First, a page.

Having completely won over the crowd in the Virgin Radio tent, they went on to do the same on Channel 4 Stage later in the afternoon, and I was priviliged to be there.
This was the first year that I’d camped at V Festival. Actually it was the first time I’d camped at any festival at all. I’ve always fancied Glastonbury, for example, but the scare stories about mud and stuff are enough to put the fear of god into me. This time around, we had some quite poor weather in the sense that it was both muddy on Friday when we setting up, and Monday when we were shipping out. But overall, I had a really good time.
On Saturday, it was undoubtedly the Kaiser Chiefs as I’ve said. I even picked up the album on the way home this evening. Later on in the evening, Oasis were headlining, but to be honest I couldn’t have really cared less. In “VIP” terms (and that phraseology should be treated with caution), Saturday was far more popular than Sunday with the likes Mickey Rourke and Abby Titmuss as guests.
I can’t tell you how disappointed I was to see Big Brother “stars” (I think that should be “contestants”) in the area, but far be it from me to complain. Tabloid coverage is tabloid coverage.
Of course, when I was instructed to rush and get a camera to take pictures of Abby Titmuss in our jacuzzi, I didn’t muck around, but then neither did the security guard that I happened to mention it to.
Sunday was a much more refined affair. There was the hilarity of discovering that two of my colleagues had got into their tent the previous night and only “discovered” the porch of their tent before going to bed for the night… They only found “the other room” when they woke up the following morning.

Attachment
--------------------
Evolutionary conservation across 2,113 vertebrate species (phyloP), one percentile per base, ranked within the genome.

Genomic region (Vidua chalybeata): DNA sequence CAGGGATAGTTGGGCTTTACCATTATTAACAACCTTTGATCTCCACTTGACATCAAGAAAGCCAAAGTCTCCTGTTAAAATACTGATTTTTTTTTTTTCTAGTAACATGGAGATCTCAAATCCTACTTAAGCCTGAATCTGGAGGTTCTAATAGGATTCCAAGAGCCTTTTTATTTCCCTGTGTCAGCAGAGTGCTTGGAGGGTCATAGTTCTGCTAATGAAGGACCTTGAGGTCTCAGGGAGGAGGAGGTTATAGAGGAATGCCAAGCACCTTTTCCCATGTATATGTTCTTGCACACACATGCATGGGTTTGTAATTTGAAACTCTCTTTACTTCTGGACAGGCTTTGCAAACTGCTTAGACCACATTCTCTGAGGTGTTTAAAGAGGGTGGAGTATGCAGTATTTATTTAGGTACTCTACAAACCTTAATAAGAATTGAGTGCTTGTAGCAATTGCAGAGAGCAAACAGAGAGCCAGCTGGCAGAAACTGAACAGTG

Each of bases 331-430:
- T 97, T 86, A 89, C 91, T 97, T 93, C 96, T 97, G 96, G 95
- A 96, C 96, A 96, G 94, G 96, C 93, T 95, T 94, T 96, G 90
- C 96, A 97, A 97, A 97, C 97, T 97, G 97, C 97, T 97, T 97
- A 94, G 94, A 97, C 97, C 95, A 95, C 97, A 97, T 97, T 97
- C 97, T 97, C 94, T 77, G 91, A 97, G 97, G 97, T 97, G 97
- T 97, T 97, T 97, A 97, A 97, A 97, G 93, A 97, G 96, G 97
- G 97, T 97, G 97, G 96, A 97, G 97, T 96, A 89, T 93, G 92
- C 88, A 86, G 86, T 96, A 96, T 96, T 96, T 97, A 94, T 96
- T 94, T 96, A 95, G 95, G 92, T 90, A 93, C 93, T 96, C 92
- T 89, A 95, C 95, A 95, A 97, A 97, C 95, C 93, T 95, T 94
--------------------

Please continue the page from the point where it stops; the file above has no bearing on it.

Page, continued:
Best celeb spot in the Virgin Radio area was not a member of the cast of Eastenders, Hollyoaks, Emmerdale or Holby City, but “England” cricketer Kevin Pietersen – KP to his mates (I’m not one obviously). He hung out for ages and was much better value for money than either Charlotte Church or Billie Piper (no Whovians in attendance seemingly).
It was painful getting back into work today, but I picked up the new Goldfrapp album and the aforementioned Kaiser Chiefs record on the way home. Alison Goldfrapp also performed superbly as did the Scissor Sisters, although I do question whether or not one album with a handful of singles really constitutes enough songs to headline a festival the size of V.
One final thing – the security at V really wasn’t what it might have been, and I was able to get into places I really shouldn’t have been able to. But I should keep quiet about that sort of thing…

Family Guy: Stewie Griffin, The Untold Story

First some honesty – I’ve come very very late to the whole Family Guy thing. I’d been told how good it is, and like The Simpsons, I knew it to be well written. But also like The Simpsons, I’d not really cared that much.
I don’t what it is in my bones that makes me show such disinterest in comedies that I know to be so good. But it’s there.
Anyway, that’s a long way around of saying that I came to the whole Family Guy thing completely afresh, and I’m glad I did finally come to it. This extended DVD-only episode (85 or so minutes) is very good indeed, very caustic and very funny.
The animation’s your typical early 21st century fare – that is to say basic. But for things like this it doesn’t really matter. I came out of the screening room completely won over.
Now if only someone could see fit to release some of the old Tex Avery cartoons on DVD. It’s criminal that some of his classic screwball comedies haven’t yet been released. Red Hot Riding Hood is a fantastic cartoon (I first saw it on Rolf Harris’ Cartoon Time many years ago).

Home Is The Sailor

Another Hard Case Crime series novel, and it’s a brash and trashy as the rest of them. Swede is big and big-hearted sailor, fresh off the boat with a pocket full of cash after three years at sea. He’s planning on finding himself a wife and setting up a farm in the mid-west where he was born.
But when he wakes up in a motel room after a night he can barely remember, what happened.